I have been sharing my favorite buffer phrases with a number of clients lately, and you might need this too, so here it is.
A very brief primer and some ideas to play with.
I’m only going to talk about one particular buffer phrase today as an example, but some day I will post a very long list of my favorites! I collect them! That probably does not surprise you at all.
As always, as we talk about things both personal and complicated, it helps to keep in mind some of the basic principles of self-fluency:
People Vary! Safety First! You get to adapt ideas and concepts to fit your life and circumstances. I am not the expert of you. You get to be the expert of you! We are all just practicing and learning about how to take exquisite care of ourselves in this challenging world.
So let’s take a breath and adjust our crowns, remembering our position in the world as the person who knows the most about what we need. Let’s enter as we wish to be in it, with curiosity and presence. We got this. Crown On.
Crown On is the ongoing practice of maintaining my own sense of sovereignty and awareness of agency.
What’s a buffer phrase?
A buffer phrase uses the magic of words to:
- interrupt an uncomfortable moment
- re-establish boundaries aka remind us that we get to have boundaries!
- buy more time so we can think of what we want to say or how we want to respond
- practice Safety First
- change the course of the interaction or situation that we currently find ourselves in *and* our habitual patterns.
Yay buffer phrases yay! They’re so good!
Buffer phrases are all about the superpower of Making Space To Make Space.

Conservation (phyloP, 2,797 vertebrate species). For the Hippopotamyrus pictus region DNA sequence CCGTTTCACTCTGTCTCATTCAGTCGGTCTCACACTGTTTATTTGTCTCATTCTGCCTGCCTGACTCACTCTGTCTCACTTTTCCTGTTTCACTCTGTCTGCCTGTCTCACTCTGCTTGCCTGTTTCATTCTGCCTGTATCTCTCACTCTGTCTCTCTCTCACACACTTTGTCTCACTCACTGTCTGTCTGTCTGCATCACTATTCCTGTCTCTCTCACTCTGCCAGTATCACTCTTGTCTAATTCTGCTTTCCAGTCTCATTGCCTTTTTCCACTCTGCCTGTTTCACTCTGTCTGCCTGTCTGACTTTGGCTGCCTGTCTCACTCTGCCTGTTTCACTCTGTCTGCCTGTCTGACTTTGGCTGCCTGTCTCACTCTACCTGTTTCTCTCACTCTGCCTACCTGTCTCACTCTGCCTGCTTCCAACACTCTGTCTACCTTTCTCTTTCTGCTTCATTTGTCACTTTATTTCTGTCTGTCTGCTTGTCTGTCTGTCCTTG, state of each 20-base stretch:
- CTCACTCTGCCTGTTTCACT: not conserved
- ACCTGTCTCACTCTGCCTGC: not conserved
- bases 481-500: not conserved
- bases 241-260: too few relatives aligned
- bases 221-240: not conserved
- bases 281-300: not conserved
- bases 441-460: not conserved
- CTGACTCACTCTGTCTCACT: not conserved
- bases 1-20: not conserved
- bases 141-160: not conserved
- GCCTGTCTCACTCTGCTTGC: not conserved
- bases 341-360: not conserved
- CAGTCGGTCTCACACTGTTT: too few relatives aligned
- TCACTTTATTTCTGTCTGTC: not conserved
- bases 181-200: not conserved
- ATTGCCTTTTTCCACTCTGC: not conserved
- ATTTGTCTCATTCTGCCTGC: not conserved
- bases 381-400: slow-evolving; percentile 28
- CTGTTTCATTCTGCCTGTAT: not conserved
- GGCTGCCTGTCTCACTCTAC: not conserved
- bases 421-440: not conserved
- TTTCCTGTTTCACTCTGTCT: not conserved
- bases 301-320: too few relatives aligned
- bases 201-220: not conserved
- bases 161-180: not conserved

And they are so key in the work of Lovingly Interrupting Patterns In Order To Rewrite Them, which might be my favorite aspect of self-fluency.
Making space to make space
Let’s take a breath for that, because it is so very good.
Buffers make space. They remind us about boundaries. They remind us that we get to have this safe space between us and the world.
They are a Reclaiming, which has been one of the most meaningful and resonant words for me in this year of Dedication & Devotion.
Feeling-words make good buffers
Some of my all-time favorite buffer phrases involve just stating a feeling, and letting that feeling be expressed aloud. There is a lot of power in that, in part because it’s so unexpected.
Today we are going to work with the truly excellent and useful feeling of confusion:
I feel confused.
Here are some examples of I FEEL CONFUSED employed as a buffer, and I want to add that the trick to using buffer phrases effectively is to state them in as neutral a tone as possible, which requires practicing at home!
Here we go…
I feel confused! I am really unclear as to why you would be commenting on [my outfit / my size / my face / the contents of my grocery cart]…
I feel confused! I’m not sure what’s going on here, can you help me understand, what’s the nature of this interaction? Why are we having this conversation?
I feel confused! I definitely remember arriving ahead of you in line.
I feel confused! Why do you need that piece of information?
To be followed by: I am still feeling so confused! I’m not sure I feel comfortable sharing that. Is this not awkward? It’s really very awkward. Great, we are agreed.
Let’s talk about what is so useful with this particular buffer phrase
We’re bringing the conversation back to emotion
If someone makes an inappropriate comment and I start to argue with them, we argue. We stay on the mental level even though the discomfort in the interaction is happening in the body and on the emotional level which generally get ignored.
If I say, HEY I AM FEELING THIS FEELING, then we get to talk about the feeling.